Add and Explain CSS
Let's talk about CSS because now we are going to add some CSS to this to make it look a little pretty. Okay? And what I want to do is I'm going to add some background colors, right. I want to add some background colors in the nav and in the header and in the main section. So I'm going to talk about the different types of CSS and I'm going to head over to the white board over here and write this stuff down for you guys. Okay? Okay. So we have types of CSS. We've been working with HTML tags. Right? So we have tag-based CSS. What does that mean? That means that I can redefine what an HTML tag looks like. Right? So a tag-based CSS would be a "p" or an h1. You saw me do an h1 earlier. That was a header. Some of these tags that we just used we have nav, right, we have main, we have footer. So you get the idea. So any existing HTML tag we can create a specific piece of CSS to change what it looks like. Okay? In addition to tag-based CSS, we also have these things called IDs. An ID starts with...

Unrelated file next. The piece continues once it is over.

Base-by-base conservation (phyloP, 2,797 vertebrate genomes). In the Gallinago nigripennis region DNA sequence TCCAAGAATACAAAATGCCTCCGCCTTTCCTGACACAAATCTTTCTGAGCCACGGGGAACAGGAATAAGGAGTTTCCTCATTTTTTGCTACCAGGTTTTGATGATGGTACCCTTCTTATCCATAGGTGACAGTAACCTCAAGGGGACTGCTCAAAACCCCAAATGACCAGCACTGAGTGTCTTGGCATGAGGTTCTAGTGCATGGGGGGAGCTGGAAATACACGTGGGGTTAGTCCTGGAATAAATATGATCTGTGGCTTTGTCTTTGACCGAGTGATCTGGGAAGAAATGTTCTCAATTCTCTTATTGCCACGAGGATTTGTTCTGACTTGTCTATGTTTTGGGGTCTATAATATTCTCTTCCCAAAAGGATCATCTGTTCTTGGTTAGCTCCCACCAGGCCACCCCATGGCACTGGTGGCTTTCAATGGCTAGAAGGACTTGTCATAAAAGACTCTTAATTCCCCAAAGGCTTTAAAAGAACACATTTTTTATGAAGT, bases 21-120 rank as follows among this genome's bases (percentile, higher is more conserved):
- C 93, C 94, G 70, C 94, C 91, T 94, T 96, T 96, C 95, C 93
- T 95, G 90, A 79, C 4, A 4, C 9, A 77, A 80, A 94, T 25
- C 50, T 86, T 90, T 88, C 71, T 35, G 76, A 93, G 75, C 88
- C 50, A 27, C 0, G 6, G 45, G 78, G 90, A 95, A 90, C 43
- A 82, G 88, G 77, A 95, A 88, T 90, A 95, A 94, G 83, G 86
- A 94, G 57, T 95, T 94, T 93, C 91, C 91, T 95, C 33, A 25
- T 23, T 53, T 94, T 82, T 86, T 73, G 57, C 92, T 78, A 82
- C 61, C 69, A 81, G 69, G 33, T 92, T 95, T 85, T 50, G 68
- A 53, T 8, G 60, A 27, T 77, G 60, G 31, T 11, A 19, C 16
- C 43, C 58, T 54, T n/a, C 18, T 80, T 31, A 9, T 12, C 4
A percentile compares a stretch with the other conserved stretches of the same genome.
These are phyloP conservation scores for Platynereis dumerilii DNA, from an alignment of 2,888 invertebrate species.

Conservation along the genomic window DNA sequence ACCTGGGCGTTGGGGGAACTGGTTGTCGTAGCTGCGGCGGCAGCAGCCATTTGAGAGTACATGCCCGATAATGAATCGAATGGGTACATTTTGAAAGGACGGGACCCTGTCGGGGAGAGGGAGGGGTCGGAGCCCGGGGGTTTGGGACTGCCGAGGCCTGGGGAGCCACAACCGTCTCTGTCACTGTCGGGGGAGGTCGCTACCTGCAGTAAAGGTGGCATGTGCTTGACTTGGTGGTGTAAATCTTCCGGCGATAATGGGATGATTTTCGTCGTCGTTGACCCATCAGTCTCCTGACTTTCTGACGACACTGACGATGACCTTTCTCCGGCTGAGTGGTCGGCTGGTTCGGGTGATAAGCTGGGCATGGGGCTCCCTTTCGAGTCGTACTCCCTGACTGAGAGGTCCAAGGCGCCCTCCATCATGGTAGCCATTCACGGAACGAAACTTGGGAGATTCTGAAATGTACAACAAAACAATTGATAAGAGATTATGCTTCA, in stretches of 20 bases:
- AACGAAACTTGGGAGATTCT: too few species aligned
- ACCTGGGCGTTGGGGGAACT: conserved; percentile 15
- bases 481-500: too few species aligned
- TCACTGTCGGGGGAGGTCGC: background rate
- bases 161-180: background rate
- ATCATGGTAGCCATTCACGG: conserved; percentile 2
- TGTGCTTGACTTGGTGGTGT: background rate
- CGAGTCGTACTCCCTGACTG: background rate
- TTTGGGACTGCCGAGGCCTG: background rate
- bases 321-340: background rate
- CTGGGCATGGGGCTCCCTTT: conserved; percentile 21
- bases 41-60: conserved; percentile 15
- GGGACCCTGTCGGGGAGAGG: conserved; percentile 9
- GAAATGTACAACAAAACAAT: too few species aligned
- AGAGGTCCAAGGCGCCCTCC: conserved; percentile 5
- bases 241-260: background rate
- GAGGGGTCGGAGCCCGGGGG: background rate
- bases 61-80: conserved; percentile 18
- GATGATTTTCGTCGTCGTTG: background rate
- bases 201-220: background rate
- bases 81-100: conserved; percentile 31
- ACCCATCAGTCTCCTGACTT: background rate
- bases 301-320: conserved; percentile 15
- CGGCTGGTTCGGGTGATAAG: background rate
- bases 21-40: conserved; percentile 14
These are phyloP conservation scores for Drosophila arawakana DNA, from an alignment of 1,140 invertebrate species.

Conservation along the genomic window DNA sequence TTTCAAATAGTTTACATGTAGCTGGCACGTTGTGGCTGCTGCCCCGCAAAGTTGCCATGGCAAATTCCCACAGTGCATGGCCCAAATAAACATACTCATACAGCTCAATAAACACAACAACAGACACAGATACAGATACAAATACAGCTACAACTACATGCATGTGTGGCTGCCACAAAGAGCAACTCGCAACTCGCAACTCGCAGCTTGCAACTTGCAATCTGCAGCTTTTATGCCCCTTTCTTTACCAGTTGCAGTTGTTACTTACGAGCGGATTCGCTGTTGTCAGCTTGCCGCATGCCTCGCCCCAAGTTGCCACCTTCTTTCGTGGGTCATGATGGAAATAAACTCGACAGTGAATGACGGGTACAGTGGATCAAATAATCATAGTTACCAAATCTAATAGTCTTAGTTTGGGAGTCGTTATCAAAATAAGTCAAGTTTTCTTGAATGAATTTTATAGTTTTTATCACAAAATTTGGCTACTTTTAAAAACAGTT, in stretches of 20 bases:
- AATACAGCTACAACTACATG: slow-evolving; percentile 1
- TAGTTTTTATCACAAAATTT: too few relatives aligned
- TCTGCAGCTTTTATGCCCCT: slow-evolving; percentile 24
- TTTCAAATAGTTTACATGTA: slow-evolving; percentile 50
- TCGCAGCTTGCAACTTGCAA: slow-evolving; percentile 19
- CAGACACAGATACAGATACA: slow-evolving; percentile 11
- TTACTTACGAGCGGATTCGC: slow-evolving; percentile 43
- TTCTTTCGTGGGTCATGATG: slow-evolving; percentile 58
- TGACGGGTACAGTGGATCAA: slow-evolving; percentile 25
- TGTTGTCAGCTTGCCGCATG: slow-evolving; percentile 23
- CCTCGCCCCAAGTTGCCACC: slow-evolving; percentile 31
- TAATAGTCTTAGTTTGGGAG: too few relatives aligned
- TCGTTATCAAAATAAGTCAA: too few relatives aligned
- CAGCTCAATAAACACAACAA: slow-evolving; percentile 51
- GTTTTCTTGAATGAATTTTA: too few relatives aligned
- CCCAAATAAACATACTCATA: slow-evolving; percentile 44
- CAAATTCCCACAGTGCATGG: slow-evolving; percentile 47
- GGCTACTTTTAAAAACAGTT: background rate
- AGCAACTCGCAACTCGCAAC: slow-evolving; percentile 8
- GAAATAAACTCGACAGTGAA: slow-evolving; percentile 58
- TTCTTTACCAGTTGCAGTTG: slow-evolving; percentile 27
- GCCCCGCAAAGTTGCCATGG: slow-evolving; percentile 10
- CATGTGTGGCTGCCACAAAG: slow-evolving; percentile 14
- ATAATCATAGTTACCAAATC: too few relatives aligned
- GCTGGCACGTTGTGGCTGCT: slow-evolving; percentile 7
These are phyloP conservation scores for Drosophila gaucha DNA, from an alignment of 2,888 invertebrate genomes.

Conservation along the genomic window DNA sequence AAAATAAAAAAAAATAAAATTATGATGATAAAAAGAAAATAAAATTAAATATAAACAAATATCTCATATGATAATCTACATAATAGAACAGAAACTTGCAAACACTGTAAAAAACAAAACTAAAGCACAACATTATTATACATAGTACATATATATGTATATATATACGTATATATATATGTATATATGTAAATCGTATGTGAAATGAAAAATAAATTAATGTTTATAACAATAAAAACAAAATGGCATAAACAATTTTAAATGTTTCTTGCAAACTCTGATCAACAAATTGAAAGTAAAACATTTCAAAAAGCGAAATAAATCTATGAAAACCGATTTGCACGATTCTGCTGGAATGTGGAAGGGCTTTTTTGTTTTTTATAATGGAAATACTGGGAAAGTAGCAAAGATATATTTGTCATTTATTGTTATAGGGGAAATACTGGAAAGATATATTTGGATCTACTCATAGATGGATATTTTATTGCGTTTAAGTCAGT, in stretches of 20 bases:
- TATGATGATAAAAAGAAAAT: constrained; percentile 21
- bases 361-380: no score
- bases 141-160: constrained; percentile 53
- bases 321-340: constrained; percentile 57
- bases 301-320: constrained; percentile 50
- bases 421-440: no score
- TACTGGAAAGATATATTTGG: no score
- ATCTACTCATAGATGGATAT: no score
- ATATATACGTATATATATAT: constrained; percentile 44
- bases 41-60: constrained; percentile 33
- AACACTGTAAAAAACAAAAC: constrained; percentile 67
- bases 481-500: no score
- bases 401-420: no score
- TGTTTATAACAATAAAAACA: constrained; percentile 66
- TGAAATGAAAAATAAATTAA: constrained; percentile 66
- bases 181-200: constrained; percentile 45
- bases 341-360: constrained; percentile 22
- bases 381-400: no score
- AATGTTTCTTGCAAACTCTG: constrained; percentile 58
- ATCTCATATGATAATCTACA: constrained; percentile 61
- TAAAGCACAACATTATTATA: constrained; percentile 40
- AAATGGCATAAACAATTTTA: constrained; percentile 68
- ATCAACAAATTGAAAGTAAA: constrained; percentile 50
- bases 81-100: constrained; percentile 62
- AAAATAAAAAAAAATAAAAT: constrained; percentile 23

a pound symbol and you make up the name. So you make up the name and an ID is special. An ID carries a lot of weight. Okay, there's a lot of math that goes on in CSS but the good thing is you don't have to know that. Okay? My kids got the math genes. My dad got the math genes. Totally skipped me. I don't do math. I have to look at numbers and I don't do numbers. But different pieces of CSS carry a different weight. So some things will overwrite other things. So IDs are really heavy, okay? They carry a lot of weight. And one of the rules with an ID is that you can only use one per page. Or one time per page. So we use these sparingly. Okay? I don't use them a whole lot because I can only use them one time per page. Then I have these other things called classes. Classes start with a period and you make up the name. Now how do you make up the names for these things? Well, our HTML is semantic. Right? I'm going to write this up here because this is important. Just so you know, I broke my own rule in this thing, too, but semantic. So what does that mean? That means that the name is self-descriptive. Right? So for an h1, it's a large heading. For a nav it's a navigation bar. So it's semantic. It means something. The footer, it's the footer of the page. So when we create names for IDs and classes, we want to do the same thing. I don't want to name something green because next week I may decide that it's red, but it's called green. But now it's red. So see what I mean? So maybe instead of calling it that, what is that green thing? That green thing is actually call out text or highlight text, so I would call it .callout or .highlight. Something like that. So I'm going to give it names for its purpose so it's semantically correct. Okay? It's going to make it easier for you and it's going to make it easier if you share with other people or if other people look at your stuff. Trust me on this. If you ever get somebody else's stuff you want them to adhere to these rules, too, so everybody can figure everything else out. Okay? So we're going to create tags and IDs and classes. Right? So let's go ahead and get started with that, and then I've got more CSS stuff for you after that. So what I want to do is I'm going to start at the top of my page and I'm going to go down. So I want to take the nav section and I want to give it a background color so I can distinguish it from everybody else. Okay? The cool thing is, remember, I keep telling you guys that I don't want you to write CSS. And Dreamweaver sometimes is helpful, sometimes is not, if we get it right. So let's see if we can get Dreamweaver to help us.